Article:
How Hill Trust, 2013
Our guest was Simon Partridge,
Director of the How Hill Trust in
Ludham. If your group is looking for
an enthusiastic, entertaining and
informative speaker, then this is your
man. An hour flew by without his once
referring to notes. Plenty of historical background, excellent photographs and bits of easily digestible science. But it was clearly the people that counted. Quote: “The best bit about the job is being Frank’s boss”.
How Hill started as a Nineteenth Century holiday home for a wealthy family with mustard connections. Now it is a Twenty-first Century hothouse of environmental and social education for a generation of children so often sadly separated from their natural heritage.
That sounds grand, doesn’t it? It’s only a 56 feet high mound of sand and gravel, but it’s a mountain in The Broads, surrounded by a water world of marsh, meadow and river. The children stay in a large thatched house, go on the river, visit the marshes, learn how to thatch, explore the Secret Garden and go dyke-dipping.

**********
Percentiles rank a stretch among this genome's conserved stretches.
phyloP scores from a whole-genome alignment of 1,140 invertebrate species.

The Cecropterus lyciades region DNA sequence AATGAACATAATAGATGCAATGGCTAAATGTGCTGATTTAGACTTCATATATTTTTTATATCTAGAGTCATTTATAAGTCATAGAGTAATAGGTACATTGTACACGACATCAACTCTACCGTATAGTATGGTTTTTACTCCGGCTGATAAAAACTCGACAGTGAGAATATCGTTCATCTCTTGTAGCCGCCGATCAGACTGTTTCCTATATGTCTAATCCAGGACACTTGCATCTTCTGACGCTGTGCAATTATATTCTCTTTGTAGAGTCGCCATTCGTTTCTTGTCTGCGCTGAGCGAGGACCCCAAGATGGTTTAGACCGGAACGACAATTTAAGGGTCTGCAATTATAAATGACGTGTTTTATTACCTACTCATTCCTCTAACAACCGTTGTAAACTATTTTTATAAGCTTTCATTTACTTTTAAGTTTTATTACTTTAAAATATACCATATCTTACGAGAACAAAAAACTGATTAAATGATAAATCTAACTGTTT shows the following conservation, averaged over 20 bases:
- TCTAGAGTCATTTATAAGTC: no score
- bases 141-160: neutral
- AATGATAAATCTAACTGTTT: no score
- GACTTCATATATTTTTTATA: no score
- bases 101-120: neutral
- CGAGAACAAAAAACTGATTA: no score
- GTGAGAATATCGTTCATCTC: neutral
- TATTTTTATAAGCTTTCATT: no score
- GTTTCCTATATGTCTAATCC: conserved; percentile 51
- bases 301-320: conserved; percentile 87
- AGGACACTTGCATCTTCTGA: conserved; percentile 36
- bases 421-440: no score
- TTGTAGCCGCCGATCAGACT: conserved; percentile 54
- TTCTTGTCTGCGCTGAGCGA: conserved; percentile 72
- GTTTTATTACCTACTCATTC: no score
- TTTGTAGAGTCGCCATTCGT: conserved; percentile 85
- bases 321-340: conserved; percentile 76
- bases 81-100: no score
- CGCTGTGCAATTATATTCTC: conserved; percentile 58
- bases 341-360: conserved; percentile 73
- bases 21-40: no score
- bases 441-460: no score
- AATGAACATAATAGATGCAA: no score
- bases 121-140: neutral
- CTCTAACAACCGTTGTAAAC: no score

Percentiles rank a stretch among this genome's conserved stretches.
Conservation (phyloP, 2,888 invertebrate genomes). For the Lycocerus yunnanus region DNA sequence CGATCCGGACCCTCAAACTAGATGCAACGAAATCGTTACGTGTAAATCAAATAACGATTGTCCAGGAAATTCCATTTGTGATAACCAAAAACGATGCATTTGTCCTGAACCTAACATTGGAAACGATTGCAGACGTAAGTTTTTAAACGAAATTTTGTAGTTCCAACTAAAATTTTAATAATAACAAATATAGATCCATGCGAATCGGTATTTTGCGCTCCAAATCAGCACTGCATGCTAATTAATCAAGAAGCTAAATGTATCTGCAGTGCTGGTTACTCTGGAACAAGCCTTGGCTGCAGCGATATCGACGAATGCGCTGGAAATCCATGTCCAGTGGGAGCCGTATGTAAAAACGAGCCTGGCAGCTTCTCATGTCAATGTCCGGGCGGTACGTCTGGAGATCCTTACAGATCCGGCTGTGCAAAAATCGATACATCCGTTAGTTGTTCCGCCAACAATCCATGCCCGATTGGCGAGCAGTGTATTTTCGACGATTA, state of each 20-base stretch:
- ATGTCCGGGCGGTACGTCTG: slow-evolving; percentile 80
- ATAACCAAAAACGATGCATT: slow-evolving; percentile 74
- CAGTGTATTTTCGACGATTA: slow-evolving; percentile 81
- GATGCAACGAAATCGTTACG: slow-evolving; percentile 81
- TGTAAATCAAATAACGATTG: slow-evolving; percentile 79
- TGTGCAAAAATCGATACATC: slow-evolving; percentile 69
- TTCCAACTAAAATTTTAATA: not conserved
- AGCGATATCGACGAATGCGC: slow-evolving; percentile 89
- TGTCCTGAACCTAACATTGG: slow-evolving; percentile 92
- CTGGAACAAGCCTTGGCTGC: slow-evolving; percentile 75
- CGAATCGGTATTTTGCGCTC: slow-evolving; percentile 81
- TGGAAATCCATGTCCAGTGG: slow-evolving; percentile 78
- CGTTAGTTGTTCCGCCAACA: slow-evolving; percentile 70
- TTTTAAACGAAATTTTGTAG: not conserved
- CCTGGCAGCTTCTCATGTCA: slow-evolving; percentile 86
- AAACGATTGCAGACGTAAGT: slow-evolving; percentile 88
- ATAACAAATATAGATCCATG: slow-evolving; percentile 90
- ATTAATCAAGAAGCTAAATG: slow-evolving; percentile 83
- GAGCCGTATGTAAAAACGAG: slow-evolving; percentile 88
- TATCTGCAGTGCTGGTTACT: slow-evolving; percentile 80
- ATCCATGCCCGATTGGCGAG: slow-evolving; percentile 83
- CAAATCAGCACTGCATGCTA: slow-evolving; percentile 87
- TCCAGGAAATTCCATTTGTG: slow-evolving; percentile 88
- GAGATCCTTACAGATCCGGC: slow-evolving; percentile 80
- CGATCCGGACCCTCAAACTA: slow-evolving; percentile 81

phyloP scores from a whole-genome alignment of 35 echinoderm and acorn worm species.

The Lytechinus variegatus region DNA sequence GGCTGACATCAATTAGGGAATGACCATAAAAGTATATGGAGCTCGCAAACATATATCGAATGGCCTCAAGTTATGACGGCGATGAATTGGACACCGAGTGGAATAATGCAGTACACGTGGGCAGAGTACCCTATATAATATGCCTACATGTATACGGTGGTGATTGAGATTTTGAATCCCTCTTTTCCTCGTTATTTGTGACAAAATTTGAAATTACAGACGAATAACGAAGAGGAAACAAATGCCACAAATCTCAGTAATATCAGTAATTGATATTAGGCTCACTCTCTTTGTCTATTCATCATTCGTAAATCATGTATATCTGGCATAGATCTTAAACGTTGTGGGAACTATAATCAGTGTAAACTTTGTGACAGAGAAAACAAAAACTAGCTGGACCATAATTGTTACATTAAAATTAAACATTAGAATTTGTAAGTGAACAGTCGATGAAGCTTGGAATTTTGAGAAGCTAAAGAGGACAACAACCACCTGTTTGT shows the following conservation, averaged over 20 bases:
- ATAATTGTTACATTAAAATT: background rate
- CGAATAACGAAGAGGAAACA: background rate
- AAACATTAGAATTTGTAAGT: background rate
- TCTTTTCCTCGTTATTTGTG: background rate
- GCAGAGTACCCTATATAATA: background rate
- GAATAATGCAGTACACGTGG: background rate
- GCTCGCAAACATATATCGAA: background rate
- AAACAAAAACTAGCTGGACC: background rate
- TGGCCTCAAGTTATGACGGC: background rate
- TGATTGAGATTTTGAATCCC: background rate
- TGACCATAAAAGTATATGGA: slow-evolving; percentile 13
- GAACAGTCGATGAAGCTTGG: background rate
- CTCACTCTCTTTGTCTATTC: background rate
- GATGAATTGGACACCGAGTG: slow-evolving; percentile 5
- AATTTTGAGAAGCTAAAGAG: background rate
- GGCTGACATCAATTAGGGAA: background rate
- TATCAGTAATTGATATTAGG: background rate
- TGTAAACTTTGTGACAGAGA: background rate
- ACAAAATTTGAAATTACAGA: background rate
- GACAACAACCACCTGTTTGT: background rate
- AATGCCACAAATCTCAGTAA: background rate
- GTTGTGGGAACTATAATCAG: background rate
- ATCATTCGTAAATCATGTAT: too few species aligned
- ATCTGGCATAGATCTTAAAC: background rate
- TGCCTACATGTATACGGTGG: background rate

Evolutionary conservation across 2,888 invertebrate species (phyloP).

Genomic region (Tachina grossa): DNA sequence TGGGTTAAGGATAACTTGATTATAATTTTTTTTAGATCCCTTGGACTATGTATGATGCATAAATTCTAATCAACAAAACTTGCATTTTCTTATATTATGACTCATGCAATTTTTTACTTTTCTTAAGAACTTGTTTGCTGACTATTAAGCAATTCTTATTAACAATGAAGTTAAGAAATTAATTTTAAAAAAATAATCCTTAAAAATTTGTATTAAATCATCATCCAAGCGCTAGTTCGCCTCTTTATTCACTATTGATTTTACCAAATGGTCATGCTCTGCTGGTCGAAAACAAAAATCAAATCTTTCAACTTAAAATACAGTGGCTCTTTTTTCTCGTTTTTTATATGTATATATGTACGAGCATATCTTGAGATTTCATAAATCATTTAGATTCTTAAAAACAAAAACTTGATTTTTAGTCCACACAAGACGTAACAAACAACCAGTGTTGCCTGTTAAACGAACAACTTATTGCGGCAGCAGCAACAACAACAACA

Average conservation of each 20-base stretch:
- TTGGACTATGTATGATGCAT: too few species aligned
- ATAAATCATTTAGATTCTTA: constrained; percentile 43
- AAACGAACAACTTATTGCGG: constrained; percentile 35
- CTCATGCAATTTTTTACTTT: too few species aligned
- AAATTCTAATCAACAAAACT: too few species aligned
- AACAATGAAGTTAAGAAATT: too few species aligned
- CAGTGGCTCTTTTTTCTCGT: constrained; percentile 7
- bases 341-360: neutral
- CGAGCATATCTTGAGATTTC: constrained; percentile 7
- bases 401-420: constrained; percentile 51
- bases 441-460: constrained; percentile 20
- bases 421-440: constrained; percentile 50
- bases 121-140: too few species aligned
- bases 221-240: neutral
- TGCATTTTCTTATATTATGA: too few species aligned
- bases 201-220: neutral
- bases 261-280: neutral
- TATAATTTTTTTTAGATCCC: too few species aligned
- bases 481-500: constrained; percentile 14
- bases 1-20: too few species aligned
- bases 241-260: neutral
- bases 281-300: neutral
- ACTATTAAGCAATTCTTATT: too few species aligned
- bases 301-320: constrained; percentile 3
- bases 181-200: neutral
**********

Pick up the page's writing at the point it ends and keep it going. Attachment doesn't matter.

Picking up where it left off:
They are astonished by the quiet, thrilled by the dark, and will remember the community life for ever. I’ve even heard that Brownies have sometimes been seen in the woods.
On top of all this – grown-ups are allowed there as well! The Secret Garden, a water garden in a partly drained grazing marsh, is now open all year. Best times are May-June for flowering shrubs and scent and October for autumn colour. This is a garden with status, having Kew connections and an early Rothschild backing. Butterflies galore, pond-life and three kinds of deer.
And not too many yards up the track is the volunteer-run tearoom – limited opening hours, but the best home-made cakes in the business.
How Hill is well worth a visit (or several). There is plenty of parking and no entrance fee – so you should all look out for the honesty boxes. Click on this box to go straight to the How hill Trust website:
There is lots more on the website, including adult holiday courses, howhilltrust.org.uk.